The ex-head of the erstwhile royal house of Travancore, which ruled south Kerala before India became independent in 1947 and the princely states integrated into the Indian Union, he was struck by the sharp memory and knowledge of the Queen.
Elizabeth II was just seven years old when Uthradom Tirunal first met her in England in 1933. To his surprise, 21 years later, she recognized him and recalled their first acquaintance when they met again in Bangalore.
"She is a person of sharp memory and has great knowledge about India. I met her first in 1933 during my maiden visit to England. It was long before her coronation. She was then Princess Elizabeth. Her father, then Duke of York, was also there when I saw her," he told PTI in Thiruvananthapuram.
She had become the Queen of England when he met her during her Indian tour after the country's independence.
Going down the memory lane, he said, "In 1954, I was invited to a tea party hosted in honor of the Queen in Bangalore. She came with her husband to the party held at the Vidhan Soudha. I was keen to meet the Queen personally."
Uthradom Tirunal became head of the Travancore royal family in 1991 succeeding his elder brother Chithira Tirunal Balarama Varma, the last princely ruler of Travancore.He was all praise for the British administration in India except on a few counts. "I have never felt animosity towards the British. It is just because they had always shown respect and consideration towards Travancore rulers. They wanted some kind of treaty of friendship between us," he said.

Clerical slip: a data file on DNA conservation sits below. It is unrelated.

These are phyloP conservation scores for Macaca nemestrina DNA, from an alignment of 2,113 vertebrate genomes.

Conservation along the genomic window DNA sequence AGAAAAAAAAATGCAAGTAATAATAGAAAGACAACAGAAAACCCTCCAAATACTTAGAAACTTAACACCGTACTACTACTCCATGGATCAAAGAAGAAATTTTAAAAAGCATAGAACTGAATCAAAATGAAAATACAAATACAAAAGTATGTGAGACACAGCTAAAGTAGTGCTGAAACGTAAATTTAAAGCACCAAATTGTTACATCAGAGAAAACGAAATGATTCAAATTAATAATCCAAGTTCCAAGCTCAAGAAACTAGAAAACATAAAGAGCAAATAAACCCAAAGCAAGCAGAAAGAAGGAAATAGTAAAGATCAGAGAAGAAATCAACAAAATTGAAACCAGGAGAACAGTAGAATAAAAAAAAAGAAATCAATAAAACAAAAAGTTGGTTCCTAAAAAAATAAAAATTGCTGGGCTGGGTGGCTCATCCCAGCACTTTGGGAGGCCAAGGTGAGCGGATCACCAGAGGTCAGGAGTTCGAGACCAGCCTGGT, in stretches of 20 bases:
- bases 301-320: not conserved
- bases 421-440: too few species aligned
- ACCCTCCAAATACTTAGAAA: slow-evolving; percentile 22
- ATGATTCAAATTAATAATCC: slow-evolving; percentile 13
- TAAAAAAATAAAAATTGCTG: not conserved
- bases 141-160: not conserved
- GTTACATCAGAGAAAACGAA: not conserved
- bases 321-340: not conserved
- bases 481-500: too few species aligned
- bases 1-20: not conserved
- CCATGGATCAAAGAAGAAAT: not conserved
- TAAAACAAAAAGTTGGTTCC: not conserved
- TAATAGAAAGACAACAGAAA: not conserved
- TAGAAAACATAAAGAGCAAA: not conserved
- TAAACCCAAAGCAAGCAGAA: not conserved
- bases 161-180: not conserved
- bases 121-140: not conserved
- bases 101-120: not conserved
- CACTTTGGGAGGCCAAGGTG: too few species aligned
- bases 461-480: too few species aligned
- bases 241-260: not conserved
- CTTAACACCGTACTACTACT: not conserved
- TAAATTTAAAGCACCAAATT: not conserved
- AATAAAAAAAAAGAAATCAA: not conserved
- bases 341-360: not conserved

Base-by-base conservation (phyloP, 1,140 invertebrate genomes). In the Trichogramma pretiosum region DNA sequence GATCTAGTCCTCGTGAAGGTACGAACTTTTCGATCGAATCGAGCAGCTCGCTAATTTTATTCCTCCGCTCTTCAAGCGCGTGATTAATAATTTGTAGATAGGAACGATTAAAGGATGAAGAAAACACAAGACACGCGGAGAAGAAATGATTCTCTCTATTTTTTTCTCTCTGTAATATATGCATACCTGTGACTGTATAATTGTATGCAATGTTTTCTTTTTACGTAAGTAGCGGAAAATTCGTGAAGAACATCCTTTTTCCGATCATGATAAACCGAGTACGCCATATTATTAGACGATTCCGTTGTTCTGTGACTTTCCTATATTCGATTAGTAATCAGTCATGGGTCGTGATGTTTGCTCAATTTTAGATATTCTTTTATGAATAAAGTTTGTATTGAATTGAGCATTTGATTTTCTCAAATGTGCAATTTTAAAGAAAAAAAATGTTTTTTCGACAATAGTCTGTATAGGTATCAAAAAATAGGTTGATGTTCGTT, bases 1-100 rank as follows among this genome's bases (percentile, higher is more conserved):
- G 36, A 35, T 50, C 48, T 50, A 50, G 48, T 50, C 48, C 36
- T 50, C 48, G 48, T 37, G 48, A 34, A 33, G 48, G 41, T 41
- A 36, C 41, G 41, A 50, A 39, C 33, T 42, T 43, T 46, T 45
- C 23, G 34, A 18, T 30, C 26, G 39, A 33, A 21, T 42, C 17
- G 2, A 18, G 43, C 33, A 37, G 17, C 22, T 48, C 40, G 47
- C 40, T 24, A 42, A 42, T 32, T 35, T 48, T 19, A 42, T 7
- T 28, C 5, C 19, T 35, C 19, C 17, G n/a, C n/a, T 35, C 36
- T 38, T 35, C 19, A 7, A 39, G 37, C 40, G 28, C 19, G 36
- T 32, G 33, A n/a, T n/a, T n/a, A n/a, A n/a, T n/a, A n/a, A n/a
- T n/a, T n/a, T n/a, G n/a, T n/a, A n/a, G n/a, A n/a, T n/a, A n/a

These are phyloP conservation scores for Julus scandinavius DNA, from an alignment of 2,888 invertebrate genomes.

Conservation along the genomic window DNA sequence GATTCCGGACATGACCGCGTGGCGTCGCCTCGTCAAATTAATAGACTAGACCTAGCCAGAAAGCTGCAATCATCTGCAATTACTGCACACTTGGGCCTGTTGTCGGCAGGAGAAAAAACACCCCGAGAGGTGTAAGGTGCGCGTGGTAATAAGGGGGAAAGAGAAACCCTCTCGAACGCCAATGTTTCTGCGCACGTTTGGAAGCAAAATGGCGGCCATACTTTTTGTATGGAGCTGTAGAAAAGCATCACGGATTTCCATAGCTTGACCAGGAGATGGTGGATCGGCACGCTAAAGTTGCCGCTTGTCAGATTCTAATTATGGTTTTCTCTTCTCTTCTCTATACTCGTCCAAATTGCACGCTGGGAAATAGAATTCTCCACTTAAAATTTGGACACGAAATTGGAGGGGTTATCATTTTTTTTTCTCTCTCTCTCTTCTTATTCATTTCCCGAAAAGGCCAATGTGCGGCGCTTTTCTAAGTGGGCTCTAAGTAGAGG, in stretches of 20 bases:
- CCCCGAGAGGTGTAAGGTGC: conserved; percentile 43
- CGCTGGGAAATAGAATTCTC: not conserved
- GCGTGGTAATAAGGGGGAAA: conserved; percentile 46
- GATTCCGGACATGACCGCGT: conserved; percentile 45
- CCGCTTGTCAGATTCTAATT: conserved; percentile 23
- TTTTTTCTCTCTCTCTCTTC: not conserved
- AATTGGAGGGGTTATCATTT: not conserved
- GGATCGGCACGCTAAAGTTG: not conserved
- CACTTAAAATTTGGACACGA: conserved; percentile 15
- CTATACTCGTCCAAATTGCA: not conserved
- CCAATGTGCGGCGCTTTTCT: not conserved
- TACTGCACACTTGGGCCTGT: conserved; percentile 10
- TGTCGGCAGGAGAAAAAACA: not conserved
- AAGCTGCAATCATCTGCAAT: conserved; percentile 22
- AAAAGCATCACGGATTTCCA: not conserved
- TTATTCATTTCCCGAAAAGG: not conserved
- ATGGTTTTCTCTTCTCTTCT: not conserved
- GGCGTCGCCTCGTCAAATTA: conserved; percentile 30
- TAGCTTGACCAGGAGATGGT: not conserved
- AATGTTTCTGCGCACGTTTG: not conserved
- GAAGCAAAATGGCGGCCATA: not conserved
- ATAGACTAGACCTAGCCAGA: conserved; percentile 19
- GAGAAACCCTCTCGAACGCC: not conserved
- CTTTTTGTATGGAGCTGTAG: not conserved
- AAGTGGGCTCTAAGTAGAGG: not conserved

"It is a state which contributed kings who had fasted with their people when they suffered in lean times. It is the land which taught rules the lessons of humbleness, compassion, and simplicity. No other place could be like my motherland."
On the recent discovery of priceless treasures in the vaults of Sree Padmanabha Swamy Temple in Thiruvananthapuram, the family shrine of Travancore royals, he said, "It has been in the temple vaults for centuries and the royal family has been well aware of that...It is the wealth of Lord Padmanabha and we have never ever felt any interest in it. It should be preserved as God's wealth in future also."